Dog bite injuries are far more common than most people realize, and they can cause devastating, long-term damage. Over 4.5 million dog bite injuries occur every year in the United States. Dog bites also cause approximately 316,200 emergency room visits and 9,500 hospital stays per year. Nearly one out of every five victims of dog bites require medical attention, and children are the most common victims and the most likely group to be severely injured by dog bites.
Under South Carolina law, dog owners are responsible for their pets. When a dog bites an innocent victim, the dog can be held liable for the victim’s injury through a personal injury law. Have you or your loved one been seriously injured because of a dog bite in South Carolina? If so, we recommend consulting with an attorney as soon as you can. The South Carolina dog bite lawyers at Willcox, Buyck & Williams, PA, are here to help. Contact us today to schedule your initial consultation to learn more.
Common Dog Bite Injuries
Dog bite injuries can range from mild to severe. Some injuries can cause catastrophic damage resulting in long-term injuries. Children are especially vulnerable when it comes to dog bite injuries. When a dog attacks a child, the dog can cause permanent scarring and disfigurement. Some of the most common injuries caused by dog bites include the following:
- Puncture wounds
- Nerve damage
- Facial injuries
- Loss of toes and fingers
- Potential limb amputations
- Eye injuries
- Back and neck injuries
South Carolina’s Dog Bite Laws
Under South Carolina law, dog owners are liable for damages a person suffers after being attacked by their dog. Victims of dog bites can also hold a person taking care of the dog liable for damages. Victims injured in a public place or lawfully on a privately owned property can seek damages. For example, if a victim was visiting a friend’s house when the friend’s dog attacked him or her, the victim can pursue damages against the dog’s owner.
Victims cannot hold the dog owner liable when they provoked, attacked, or harassed the dog before the dog bite occurred. Additionally, a victim cannot sue if the dog’s owner was working in a law enforcement capacity, the dog was properly trained and certified, and the dog didn’t attack a third-party bystander.
The Statute of Limitations for Dog Bites
There is a three-year statute of limitations for these types of claims in South Carolina. If a dog bite has injured you or your loved one, you will need to file a lawsuit against the dog’s owner or caretaker within three years of the date of the injury. It’s important to discuss your case with a personal injury lawyer soon as you can so your lawyer can investigate and gather evidence. You don’t want to unintentionally miss your opportunity to file a lawsuit to recover the compensation you deserve.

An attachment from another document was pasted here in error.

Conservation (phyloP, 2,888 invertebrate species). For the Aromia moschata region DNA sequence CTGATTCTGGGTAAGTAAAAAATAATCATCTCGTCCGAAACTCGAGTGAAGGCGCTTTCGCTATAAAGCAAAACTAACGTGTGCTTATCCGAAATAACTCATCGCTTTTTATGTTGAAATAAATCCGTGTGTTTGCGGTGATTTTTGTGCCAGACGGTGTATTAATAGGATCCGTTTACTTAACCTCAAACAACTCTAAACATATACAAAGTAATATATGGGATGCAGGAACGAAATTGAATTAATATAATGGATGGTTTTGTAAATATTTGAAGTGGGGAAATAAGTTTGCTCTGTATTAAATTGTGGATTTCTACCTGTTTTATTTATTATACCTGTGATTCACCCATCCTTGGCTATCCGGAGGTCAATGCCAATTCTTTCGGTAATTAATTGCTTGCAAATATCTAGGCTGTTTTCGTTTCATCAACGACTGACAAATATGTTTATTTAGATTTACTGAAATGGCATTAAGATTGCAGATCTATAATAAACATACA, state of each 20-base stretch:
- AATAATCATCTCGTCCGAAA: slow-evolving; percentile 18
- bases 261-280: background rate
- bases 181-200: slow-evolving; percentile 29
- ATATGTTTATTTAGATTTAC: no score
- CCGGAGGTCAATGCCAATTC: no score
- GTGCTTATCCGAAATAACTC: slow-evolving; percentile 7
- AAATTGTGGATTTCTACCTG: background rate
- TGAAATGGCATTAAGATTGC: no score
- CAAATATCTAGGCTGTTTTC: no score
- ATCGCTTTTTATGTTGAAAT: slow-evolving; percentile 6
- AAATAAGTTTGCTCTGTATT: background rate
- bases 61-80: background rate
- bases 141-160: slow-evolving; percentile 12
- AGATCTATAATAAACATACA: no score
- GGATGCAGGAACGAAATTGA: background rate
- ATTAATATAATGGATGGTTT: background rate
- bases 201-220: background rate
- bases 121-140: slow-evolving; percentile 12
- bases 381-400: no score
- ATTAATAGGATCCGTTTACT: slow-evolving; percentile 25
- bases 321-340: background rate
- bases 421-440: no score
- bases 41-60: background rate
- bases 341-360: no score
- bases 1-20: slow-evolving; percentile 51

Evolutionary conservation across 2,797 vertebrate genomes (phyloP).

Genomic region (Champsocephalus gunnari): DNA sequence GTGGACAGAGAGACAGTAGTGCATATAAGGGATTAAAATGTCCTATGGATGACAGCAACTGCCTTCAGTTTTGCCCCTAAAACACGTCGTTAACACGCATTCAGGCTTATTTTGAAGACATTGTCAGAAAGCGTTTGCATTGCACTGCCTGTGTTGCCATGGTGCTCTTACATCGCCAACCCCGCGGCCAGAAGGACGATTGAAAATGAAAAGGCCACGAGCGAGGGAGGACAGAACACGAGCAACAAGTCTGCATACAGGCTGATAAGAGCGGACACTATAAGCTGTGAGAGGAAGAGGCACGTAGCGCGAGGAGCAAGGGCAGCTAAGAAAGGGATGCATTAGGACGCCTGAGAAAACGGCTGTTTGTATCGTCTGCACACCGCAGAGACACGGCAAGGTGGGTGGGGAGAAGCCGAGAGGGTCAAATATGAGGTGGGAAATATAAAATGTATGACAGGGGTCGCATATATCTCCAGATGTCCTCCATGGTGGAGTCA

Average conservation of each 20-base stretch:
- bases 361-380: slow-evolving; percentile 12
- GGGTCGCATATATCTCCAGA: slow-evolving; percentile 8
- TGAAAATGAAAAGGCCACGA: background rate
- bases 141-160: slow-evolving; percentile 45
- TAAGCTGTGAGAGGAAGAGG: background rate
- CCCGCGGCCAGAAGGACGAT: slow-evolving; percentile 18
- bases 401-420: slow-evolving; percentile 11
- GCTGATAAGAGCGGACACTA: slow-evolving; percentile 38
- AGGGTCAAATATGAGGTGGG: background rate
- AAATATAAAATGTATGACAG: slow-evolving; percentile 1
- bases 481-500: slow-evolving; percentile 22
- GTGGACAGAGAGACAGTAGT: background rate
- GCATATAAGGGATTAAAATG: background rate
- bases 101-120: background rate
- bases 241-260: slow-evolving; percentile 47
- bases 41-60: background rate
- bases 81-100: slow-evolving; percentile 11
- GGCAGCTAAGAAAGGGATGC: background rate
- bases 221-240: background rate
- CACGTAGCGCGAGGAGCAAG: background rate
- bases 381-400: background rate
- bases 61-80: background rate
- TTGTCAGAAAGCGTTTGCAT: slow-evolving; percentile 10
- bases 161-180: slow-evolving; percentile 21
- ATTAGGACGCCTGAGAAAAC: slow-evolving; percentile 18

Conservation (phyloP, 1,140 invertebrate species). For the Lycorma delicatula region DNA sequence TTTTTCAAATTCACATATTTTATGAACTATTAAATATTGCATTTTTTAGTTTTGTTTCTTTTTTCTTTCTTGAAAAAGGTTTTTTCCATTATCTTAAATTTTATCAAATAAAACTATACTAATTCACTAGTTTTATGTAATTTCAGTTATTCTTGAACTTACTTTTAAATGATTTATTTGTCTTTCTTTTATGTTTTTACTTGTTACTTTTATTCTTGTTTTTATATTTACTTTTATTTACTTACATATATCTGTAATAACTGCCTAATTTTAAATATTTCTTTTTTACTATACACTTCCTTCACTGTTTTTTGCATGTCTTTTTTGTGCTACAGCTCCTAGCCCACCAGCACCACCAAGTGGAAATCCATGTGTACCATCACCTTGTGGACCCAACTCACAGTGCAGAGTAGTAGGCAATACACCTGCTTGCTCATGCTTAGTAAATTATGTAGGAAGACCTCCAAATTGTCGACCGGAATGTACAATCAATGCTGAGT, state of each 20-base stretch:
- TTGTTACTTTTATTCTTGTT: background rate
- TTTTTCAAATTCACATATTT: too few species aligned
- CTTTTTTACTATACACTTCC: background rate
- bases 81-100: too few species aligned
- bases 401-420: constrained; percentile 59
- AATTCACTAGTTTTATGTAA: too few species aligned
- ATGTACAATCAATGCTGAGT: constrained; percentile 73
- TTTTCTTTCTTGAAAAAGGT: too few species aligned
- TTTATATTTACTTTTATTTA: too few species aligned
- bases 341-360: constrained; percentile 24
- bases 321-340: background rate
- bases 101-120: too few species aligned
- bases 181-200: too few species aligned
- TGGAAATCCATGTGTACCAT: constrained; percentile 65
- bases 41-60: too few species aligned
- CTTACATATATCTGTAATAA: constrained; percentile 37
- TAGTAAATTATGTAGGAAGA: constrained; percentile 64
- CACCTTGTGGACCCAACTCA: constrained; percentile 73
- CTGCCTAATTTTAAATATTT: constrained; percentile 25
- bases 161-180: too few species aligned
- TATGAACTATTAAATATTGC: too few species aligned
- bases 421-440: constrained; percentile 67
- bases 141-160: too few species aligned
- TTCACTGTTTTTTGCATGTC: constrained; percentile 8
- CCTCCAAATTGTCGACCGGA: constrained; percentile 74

Can Victims Hold Landlords Liable?
What happens if your landlord’s negligence resulted in a dog bite from one of your neighbor’s dogs? The Supreme Court of South Carolina ruled that dog bite victims can hold a landlord liable for dog bite injuries in certain circumstances. The victim must be a licensee or invitee on the property when the attack occurs. The Supreme Court ruled that the federal Residential Landlord-Tenant Act requires landlords to keep the common areas of their apartment complexes in a reasonably safe condition.
Keeping apartment complexes reasonably safe includes taking steps to prevent injuries. If you’ve been injured by a dog bite in an apartment complex, you may be able to bring a lawsuit against your landlord for damages, even if your landlord did not own the dog.
Mini dog bite injuries are resolved through insurance settlements. Many homeowners insurance policies cover dog bite-related injuries. In some cases, insurance companies will offer victims quick settlements. Typically, the insurance company’s first offer will be far too low and won’t cover all of the victim’s damages from the dog bite. When car accident victims accept a settlement, they often discover that the amount will not cover their future medical costs.
Insurance companies may argue that the victim provoked the dog or was otherwise responsible for his or her injuries, denying the claim. It’s not uncommon for insurance companies to claim that the dog owner couldn’t have prevented the injury to avoid paying compensation. If the insurance company doesn’t offer you a fair settlement amount, your lawyer can take your case to trial. There is always a possibility that you will be able to settle your case before the trial begins.
Successful plaintiffs are entitled to non-economic and economic damages in South Carolina. Economic damages include easily quantifiable costs, such as medical bills and lost wages. Non-economic damages include more subjective types of harm, such as pain and suffering and disfigurement. In rare cases, victims may be entitled to additional punitive damages. Our law firm works with financial experts to help you determine the total cost of your damages so you can recover the full amount of damages you deserve in your case.
Contact a South Carolina Dog Bite Lawyer Today
Have you ever loved ones suffered severe injuries after a dog bite attack? If so, you may be entitled to compensation that will pay for all of your medical expenses, property damage, and lost income. You can also recover compensation for the pain and suffering you’ve endured from the dog bite. Contact Buyck & Williams, PA today to schedule your free initial consultation and learn more about how we can help you pursue the damages you deserve.